Building the Future of Medicine
Case Western Reserve and Cleveland Clinic collaborate to reinvent medical education.
It‘s a few minutes before 8 o'clock on a Thursday morning and the dean of the Case Western Reserve University School of Medicine is talking about holograms.
"Wouldn't it be cool if a virtual heart popped right out of the table?" asks Pamela B. Davis, MD, PhD, dean and vice president for medical affairs. "Really, you could do this; the technology exists."
As part of the initiative, PTC donated its Windchill® software for Product Lifecycle Management requirements and PTC Creo® software for Computer Assisted Design, along with hardware servers. These enable students to collaborate on the design, testing and simulation of new products.
Davis, a renowned cystic fibrosis researcher, first came to campus in 1981, three years before a U.S. company produced the first laptop, and 17 years before the first smartphone. Since becoming dean in 2007, however, she has pressed constantly for advances in technology, from seeking to expand the school's bioinformatics programs to providing online collaboration tools to make it easier for researchers to connect with one another.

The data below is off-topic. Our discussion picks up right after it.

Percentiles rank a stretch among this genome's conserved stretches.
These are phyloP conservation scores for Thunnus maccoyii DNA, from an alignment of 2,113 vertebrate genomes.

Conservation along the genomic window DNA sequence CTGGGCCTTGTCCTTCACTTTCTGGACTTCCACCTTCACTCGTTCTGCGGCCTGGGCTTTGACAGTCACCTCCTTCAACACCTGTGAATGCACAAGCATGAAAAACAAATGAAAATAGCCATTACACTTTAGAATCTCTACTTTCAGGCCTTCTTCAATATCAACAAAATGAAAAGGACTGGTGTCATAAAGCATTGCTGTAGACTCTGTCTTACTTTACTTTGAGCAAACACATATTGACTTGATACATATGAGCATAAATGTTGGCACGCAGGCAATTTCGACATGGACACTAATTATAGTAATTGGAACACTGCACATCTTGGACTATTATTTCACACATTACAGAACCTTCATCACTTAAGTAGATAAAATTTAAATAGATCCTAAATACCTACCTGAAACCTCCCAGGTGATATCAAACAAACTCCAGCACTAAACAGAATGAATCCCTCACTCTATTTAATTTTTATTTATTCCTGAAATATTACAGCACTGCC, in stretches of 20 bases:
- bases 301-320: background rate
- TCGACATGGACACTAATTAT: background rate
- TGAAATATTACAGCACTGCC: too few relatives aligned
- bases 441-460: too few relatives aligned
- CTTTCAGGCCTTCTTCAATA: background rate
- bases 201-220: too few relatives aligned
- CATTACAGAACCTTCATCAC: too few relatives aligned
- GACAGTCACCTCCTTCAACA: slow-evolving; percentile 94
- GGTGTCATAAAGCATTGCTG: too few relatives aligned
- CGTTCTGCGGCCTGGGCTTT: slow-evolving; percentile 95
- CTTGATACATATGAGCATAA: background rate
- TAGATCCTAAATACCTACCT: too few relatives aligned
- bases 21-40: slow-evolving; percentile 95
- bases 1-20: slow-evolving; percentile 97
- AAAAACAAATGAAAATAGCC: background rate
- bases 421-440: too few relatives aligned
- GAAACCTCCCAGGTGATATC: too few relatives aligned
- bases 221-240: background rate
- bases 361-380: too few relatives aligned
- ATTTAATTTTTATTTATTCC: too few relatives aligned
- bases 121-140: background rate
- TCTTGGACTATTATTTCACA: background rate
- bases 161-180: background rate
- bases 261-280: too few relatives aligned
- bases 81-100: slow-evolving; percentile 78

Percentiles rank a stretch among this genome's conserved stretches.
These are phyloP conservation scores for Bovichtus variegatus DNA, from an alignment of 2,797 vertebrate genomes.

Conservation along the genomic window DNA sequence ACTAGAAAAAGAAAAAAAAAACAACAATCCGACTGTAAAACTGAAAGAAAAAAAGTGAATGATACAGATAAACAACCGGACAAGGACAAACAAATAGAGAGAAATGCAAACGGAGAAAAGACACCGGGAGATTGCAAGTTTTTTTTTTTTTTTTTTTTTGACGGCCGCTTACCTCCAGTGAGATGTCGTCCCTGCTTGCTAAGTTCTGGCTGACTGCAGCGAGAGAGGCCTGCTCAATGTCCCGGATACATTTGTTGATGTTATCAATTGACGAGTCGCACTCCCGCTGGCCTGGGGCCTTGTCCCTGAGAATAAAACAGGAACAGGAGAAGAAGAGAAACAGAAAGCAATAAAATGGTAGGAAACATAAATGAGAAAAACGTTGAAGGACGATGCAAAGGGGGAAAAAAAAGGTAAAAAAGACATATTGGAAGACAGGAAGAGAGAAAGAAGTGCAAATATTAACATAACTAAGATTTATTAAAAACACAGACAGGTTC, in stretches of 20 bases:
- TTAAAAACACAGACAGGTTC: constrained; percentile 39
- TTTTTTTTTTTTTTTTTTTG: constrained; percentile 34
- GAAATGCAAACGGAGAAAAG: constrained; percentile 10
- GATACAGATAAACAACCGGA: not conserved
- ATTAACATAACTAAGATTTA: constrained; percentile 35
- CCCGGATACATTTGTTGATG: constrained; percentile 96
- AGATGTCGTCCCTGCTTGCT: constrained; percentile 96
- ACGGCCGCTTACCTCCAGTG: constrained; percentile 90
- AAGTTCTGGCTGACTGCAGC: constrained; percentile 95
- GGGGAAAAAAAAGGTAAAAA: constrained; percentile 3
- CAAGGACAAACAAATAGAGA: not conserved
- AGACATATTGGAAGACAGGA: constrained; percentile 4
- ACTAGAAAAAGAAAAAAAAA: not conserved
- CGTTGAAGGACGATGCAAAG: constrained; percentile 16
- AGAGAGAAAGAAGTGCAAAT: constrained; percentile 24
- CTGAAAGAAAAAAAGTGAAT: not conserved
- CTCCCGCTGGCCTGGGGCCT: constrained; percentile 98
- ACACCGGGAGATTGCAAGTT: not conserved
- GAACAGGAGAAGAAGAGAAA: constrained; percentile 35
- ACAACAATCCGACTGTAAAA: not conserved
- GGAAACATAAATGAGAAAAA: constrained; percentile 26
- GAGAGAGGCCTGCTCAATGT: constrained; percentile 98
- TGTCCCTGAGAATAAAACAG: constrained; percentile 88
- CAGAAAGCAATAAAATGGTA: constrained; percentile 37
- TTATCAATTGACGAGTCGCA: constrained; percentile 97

Now, thanks to a landmark agreement between the university and Cleveland Clinic, Davis has an extraordinary opportunity to imagine the future of medical education. The landscape of possibilities is nearly limitless, from how professors introduce the intricacies of human organs to the ways behavioral science can impact the spread—or prevention—of disease. Her partner in the effort is James Young, executive dean of the Cleveland Clinic Lerner College of Medicine, a program within the medical school that started in 2002. Under the terms of an arrangement that both boards unanimously approved just over four months ago, the university and college programs will share academic space for the first time in their history.
"When we put such bright, dedicated young people in a single space, along with our renowned faculty, intellectual sparks will fly fast and furious," President Barbara R. Snyder says. "It's inspiring just to imagine what's to come."
The location is an 11-acre parcel bordered by Euclid and Chester avenues and 93rd and 100th streets.